Allyson Altit

Israel, and Women’s Empowerment

Women’s empowerment is quite evident throughout Israel’s society. The most recent display for the world to see was Netta Barzilai. Once again singing her winning song, “TOY,” from last year’s 2018 Eurovision competition, Netta deserves attention. In front of millions of people, Netta belted out her tune,[…]

Women’s empowerment is quite evident throughout Israel’s society.

The most recent display for the world to see was Netta Barzilai. Once again singing her winning song, “TOY,” from last year’s 2018 Eurovision competition, Netta deserves attention. In front of millions of people, Netta belted out her tune, perhaps even better than she did during the finals, when she ultimately won. The song’s lyrics are speaking to boys or any male really, conveying the point that the woman is not a toy. The song does not mince words, it’s direct in claiming that the woman is beautiful and strong, and will not be impressed by nonsense.

The women in Israel, indubitably, make their voices heard. I hear them speaking; whether out loud in the Knesset, where twenty nine women are currently active in the government; I also have a front row seat in many Israeli homes. As I’m surrounded by a variety of women, living and working in Israel, I’ve observed that they all have a very busy life.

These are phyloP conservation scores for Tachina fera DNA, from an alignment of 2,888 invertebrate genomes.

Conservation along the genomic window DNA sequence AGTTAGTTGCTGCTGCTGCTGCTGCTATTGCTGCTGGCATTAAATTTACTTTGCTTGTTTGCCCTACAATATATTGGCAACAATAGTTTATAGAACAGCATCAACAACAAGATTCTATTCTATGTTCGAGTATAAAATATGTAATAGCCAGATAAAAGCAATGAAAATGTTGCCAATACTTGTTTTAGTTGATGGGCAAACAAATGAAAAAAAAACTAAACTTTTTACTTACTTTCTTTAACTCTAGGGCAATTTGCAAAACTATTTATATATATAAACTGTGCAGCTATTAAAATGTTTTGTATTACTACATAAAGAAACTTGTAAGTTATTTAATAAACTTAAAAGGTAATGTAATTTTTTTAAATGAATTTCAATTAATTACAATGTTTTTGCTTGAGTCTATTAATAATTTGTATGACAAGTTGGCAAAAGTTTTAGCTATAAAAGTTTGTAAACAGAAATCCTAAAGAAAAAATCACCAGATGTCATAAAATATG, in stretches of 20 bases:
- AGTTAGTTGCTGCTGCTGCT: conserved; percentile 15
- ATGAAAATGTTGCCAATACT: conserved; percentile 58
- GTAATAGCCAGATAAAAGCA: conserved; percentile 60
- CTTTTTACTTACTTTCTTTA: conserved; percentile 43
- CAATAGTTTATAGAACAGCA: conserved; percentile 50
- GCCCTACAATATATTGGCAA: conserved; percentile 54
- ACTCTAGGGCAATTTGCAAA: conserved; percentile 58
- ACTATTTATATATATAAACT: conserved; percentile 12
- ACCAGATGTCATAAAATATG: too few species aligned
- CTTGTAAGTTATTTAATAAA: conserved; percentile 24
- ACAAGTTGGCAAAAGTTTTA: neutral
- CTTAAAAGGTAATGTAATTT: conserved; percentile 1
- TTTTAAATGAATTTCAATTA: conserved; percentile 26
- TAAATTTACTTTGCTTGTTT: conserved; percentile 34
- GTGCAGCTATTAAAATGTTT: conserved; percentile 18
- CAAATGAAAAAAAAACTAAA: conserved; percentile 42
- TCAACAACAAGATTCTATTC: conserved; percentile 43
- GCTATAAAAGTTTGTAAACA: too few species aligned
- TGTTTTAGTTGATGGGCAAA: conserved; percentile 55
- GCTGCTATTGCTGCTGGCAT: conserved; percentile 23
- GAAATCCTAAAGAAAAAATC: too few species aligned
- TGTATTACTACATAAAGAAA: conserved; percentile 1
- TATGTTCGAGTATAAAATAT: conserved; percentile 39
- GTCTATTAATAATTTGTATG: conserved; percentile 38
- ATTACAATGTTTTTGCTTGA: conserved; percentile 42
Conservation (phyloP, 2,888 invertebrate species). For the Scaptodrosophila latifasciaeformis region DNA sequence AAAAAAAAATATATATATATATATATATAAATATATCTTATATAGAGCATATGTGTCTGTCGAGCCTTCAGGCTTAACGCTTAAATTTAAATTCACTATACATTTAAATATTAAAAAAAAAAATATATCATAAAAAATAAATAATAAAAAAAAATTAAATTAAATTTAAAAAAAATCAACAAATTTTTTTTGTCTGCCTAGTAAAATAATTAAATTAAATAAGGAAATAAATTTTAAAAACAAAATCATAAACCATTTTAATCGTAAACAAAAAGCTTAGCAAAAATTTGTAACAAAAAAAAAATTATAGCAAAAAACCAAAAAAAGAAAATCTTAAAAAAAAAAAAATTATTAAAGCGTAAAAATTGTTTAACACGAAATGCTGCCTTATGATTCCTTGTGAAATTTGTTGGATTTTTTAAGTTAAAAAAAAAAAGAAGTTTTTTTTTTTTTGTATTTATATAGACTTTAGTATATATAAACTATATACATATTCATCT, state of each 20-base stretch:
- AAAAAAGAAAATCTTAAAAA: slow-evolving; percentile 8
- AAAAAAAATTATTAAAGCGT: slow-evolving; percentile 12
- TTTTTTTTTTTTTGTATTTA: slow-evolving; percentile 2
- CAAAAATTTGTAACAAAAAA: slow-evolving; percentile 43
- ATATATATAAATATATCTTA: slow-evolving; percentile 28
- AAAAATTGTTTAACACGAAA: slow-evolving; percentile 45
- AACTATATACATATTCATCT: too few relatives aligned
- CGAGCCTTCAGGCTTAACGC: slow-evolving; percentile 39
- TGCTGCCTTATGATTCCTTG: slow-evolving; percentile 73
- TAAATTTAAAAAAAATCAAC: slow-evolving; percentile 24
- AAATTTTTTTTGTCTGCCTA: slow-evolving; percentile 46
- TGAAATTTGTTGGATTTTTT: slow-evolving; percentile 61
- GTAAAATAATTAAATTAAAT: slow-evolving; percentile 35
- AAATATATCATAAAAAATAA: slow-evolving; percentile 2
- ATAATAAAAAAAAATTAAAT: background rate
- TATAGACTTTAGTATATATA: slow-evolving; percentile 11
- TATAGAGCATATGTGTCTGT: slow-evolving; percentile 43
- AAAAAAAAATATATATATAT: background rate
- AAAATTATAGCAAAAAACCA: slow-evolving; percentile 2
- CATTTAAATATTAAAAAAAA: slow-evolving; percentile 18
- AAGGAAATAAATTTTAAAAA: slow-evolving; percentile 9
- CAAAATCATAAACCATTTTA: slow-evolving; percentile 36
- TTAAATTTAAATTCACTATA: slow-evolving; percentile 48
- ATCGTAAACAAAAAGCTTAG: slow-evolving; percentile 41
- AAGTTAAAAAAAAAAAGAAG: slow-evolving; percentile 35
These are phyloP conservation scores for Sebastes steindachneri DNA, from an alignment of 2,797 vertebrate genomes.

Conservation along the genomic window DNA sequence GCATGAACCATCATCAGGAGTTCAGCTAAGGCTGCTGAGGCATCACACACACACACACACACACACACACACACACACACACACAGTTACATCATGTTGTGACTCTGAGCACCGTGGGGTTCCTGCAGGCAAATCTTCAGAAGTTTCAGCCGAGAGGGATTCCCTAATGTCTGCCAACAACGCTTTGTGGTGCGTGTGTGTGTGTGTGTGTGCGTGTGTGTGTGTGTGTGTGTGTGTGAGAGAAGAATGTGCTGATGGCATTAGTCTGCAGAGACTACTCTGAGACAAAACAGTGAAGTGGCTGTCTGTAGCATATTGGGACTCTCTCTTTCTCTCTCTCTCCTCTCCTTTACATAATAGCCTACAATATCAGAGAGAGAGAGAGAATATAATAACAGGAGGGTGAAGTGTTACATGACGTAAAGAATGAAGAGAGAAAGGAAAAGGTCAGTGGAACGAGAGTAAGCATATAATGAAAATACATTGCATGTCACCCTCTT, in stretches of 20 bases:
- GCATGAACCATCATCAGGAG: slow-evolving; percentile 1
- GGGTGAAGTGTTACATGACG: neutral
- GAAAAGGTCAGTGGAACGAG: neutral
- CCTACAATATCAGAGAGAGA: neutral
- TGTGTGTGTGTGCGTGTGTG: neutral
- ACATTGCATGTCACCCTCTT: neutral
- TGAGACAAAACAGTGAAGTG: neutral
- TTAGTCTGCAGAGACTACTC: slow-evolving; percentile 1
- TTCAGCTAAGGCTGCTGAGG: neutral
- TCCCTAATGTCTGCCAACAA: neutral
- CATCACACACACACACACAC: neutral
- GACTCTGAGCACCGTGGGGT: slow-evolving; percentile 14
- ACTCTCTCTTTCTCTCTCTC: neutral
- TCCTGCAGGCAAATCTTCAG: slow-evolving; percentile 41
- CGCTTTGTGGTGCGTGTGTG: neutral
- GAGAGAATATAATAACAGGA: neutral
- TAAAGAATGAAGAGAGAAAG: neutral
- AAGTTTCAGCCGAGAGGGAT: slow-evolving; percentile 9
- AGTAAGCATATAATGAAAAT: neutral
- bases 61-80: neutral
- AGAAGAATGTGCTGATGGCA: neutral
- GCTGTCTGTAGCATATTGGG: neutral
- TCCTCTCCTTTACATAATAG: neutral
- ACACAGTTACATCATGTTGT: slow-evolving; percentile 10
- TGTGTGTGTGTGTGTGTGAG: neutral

If I roam Tel Aviv, on any day of the week, the cafes are busy, interesting to me is the amount of men frequenting the establishments. Many have their babies in tow, and some even bring their dogs along for the outing. It does impress, the many Mr. Moms I’ve noticed around town.

One may question, as I, do these men work, and did they ever work? I’m referring to healthy guys. I presume that there are all sorts of arrangements at home, with their significant other. I believe, also, that many of the men have worked, and could continue to work, but the women may be bringing home more of a pay check.

I must clarify, however, that with all the men that I have seen babysitting their kids at the cafes, there are still many men at work. The economy in Israel practically forces, both wife and husband to work, because the cost of living is so high.

What I enjoy mostly from the role of Mr. Mom, and just any Dad, is witnessing their participation bringing their child to and from school, the nurturing contribution these men provide is impressive. They are very willing, and able to take care of their babies as well as mommy does. They are clearly proud of that fact.